Time since death (TSD) is an important parameter to the forensic expert and also to the investigating agency, if determined with measurable accuracy. This is an important question asked to every forensic expert appearing in court for evidence. [1] However, determination of accurate TSD is extremely difficult as timings of onset and the rates of post-mortem changes are usually governed by unpredictable endogenous and exogenous factors. [2]

Due to its post-mortem stability, vitreous humor has high utility in forensic pathology. Vitreous humor biochemical constituents, especially K + , have been widely used in the postmortem interval estimations. The time dependent rise of vitreous K + levels in the post-mortem period has been considered to be helpful in post-mortem interval determination. [3]

Only a fewer studies are available in the literature to determine the relationship between vitreous K + concentration and TSD especially among injury (trauma) cases and thus information on the same is patchy and scanty. Therefore, the present study was planned to determine the relationship between changes in vitreous K + concentration with increasing TSD among injury (trauma) cases. An additional objective was to derive a formula for determining TSD from changes in levels of vitreous K + in the study subjects.


  Materials and Methods Top


In this cross-sectional study, autopsy cases brought to the mortuary of Department of Forensic Medicine and Toxicology of a tertiary care center, were the subjected for collection of vitreous humor for determination of vitreous potassium. Data of 55 such cases, where autopsy confirmed the cause of death as injury (trauma), were included in this study. Vitreous humor was collected at the time of autopsy examination. Most of the vitreous humor potassium analyses were carried out immediately post extraction on the same day of collection.

The information regarding time of death was gathered from police records, hospital records or from eye witnesses, relatives, friends, and attendants of the deceased. The TSD thus obtained was further cross-verified by post-mortem changes like hypostasis, rigor mortis and putrefaction. The data were collected in three groups according to TSD from 0 h to 12 h, 12.01 h to 24 h and above 24 h, respectively, recorded on proforma.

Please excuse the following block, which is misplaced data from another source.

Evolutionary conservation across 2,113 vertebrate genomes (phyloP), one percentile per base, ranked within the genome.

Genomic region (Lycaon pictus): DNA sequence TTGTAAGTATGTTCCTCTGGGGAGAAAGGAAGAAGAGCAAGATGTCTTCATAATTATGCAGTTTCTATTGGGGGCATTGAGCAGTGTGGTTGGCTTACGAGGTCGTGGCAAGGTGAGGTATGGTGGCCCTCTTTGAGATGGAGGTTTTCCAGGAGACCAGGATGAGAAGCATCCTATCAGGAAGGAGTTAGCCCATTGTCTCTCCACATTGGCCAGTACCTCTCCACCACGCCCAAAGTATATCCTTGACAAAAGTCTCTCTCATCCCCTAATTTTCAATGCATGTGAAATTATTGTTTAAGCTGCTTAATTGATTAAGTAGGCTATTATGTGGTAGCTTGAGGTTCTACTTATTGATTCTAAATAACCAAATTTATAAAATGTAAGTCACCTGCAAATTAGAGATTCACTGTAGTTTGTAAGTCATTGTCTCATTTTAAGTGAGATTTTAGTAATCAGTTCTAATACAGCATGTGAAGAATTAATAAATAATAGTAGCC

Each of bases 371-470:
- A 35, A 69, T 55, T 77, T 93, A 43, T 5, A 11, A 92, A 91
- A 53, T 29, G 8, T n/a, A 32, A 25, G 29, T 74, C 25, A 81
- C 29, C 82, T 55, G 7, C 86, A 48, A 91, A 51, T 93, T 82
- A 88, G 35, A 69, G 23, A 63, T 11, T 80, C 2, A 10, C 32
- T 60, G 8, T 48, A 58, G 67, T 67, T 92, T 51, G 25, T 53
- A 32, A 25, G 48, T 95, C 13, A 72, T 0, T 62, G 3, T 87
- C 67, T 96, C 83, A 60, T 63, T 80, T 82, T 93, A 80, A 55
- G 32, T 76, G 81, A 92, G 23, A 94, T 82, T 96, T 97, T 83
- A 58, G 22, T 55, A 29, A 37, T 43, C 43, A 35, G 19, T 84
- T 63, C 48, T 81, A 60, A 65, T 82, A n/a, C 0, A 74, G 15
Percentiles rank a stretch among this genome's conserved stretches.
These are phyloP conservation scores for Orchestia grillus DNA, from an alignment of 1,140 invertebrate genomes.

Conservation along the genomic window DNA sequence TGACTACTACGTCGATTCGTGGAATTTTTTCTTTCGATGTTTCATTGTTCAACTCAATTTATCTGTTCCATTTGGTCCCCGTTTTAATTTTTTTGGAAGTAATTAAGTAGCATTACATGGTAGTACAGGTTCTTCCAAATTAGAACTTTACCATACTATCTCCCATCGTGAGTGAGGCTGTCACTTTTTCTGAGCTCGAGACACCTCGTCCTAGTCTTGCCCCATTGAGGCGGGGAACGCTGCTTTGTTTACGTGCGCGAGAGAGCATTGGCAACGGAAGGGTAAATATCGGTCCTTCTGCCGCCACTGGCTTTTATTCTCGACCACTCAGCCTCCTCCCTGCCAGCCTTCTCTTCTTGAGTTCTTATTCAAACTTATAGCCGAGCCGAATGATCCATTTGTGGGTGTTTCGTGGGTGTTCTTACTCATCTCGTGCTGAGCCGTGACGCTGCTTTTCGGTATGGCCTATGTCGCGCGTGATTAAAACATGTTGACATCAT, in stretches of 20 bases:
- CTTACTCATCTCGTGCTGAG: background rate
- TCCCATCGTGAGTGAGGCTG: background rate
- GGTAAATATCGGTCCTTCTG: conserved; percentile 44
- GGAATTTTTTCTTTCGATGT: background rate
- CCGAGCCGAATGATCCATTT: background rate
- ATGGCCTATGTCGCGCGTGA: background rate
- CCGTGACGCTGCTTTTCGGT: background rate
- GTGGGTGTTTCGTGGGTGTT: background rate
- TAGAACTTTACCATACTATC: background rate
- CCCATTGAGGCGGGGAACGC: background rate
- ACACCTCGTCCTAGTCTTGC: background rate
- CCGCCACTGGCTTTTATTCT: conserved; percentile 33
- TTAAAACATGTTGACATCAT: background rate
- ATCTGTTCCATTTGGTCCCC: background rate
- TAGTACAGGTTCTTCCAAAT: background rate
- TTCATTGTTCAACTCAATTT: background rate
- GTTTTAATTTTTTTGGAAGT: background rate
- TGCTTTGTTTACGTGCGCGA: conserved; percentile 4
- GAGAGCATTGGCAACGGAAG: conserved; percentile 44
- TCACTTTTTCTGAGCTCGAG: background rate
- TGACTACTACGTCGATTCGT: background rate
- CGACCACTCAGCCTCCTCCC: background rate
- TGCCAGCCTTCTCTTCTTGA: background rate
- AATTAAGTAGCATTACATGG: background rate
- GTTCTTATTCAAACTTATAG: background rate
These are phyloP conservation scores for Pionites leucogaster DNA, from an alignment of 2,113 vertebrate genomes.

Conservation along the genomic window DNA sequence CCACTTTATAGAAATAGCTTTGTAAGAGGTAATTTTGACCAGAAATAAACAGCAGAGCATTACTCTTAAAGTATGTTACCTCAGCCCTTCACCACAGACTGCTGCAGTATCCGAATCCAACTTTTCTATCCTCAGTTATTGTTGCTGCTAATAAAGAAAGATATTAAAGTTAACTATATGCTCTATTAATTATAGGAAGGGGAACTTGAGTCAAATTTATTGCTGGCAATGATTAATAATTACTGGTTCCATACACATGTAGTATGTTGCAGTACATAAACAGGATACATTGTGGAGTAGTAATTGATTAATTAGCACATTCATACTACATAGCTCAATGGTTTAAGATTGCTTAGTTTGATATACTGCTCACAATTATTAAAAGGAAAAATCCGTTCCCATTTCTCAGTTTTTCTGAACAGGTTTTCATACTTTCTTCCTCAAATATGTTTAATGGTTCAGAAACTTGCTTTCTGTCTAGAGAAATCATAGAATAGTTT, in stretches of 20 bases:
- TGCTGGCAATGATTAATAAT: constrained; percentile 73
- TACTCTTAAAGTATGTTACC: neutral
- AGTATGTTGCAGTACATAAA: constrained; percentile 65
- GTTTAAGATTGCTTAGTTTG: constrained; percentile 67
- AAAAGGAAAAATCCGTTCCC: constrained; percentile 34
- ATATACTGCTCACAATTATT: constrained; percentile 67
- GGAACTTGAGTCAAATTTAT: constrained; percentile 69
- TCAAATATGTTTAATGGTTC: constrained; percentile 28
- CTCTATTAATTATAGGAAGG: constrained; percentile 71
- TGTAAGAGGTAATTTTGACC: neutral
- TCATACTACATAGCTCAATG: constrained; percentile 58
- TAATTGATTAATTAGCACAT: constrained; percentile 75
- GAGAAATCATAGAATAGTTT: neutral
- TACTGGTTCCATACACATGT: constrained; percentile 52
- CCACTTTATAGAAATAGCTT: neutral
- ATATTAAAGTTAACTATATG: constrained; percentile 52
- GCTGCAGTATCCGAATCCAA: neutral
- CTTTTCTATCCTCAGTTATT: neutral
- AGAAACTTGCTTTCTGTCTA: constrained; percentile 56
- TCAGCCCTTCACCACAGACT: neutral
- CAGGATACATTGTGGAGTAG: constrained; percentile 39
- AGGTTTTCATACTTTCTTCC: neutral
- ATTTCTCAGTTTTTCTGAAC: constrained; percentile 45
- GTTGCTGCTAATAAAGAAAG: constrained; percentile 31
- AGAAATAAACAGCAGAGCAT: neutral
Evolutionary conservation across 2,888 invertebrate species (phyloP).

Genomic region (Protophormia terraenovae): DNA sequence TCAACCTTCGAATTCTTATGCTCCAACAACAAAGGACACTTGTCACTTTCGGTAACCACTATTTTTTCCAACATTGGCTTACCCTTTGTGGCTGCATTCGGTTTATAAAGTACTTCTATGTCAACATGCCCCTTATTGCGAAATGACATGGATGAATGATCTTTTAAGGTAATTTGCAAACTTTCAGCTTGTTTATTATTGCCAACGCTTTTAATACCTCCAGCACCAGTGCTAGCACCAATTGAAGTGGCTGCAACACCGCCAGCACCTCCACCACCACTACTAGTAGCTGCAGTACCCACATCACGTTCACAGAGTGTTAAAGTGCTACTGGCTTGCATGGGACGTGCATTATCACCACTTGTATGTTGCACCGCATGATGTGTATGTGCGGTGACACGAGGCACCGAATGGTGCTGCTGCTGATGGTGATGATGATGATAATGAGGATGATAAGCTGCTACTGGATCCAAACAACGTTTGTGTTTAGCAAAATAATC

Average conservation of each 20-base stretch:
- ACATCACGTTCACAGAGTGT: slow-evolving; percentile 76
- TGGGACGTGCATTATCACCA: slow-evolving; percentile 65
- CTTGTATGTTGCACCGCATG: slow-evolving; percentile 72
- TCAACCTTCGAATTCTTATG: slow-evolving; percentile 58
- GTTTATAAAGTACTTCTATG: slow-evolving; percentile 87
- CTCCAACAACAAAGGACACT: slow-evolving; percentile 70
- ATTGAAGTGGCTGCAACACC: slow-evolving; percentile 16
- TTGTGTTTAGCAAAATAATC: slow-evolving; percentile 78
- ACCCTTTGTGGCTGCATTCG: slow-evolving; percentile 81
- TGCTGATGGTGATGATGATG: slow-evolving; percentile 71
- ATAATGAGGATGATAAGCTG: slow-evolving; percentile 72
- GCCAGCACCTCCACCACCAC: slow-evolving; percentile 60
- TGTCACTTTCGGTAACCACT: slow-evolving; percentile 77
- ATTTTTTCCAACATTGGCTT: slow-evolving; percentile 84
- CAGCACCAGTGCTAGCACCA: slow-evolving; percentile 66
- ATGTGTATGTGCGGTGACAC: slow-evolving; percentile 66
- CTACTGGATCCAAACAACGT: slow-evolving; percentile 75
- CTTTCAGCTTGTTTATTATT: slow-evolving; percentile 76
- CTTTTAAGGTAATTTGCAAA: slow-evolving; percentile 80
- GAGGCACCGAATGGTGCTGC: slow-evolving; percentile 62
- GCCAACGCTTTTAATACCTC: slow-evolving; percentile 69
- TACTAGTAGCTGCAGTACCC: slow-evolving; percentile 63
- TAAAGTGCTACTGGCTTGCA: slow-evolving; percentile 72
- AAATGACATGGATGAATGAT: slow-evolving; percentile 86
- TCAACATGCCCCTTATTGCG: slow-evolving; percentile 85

Cases with known or suspected ocular diseases, trauma to head, vitreous fluid cloudy or contaminated with blood, vitreous humor insufficient for the biochemical analyses, and those cases, whose time of death on enquiry from different sources were found to differ by > ±15 min, were excluded from the study. Determination of potassium level in the collected sample was done by ion-selective electrode method (Biolyte 2000 auto analyzer).

The collected data were coded and entered in Statistical Package for Social Sciences, version 17 (IBM, Chicago, USA). Interpretation of the collected data were done using appropriate statistical methods and tests like Chi-square test. Two-tailed P <0.05 was considered as statistically significant. Correlation among variables and regression equation were also derived.


  Results Top


Data of 55 study subjects belonging to injury (trauma) cases were analyzed in the present study. The mean level of potassium in right eyes was found to be 8.8 ± 3.9 mEq/l (range: 4.60-25.50). On the other hand, mean level of potassium in left eyes was found to be 8.9 ± 3.9 mEq/l (range: 4.50-25.20). This difference in the rise of K + level between right and left eyes was found to be non -significant statistically [Table 1].
Table 1: Comparison of potassium between in right and left eyes among injury (trauma) cases

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There is an evident rise in the potassium (K + ) concentration with the increasing TSD in both the right and left eyes. This pattern was observed in all the three groups of TSD, that is, within 12 h, upto 24 h and more than 24 h. The difference in K + concentration levels among all the 3 TSD groups between right and left eyes, was found to be highly significant statistically [Table 2].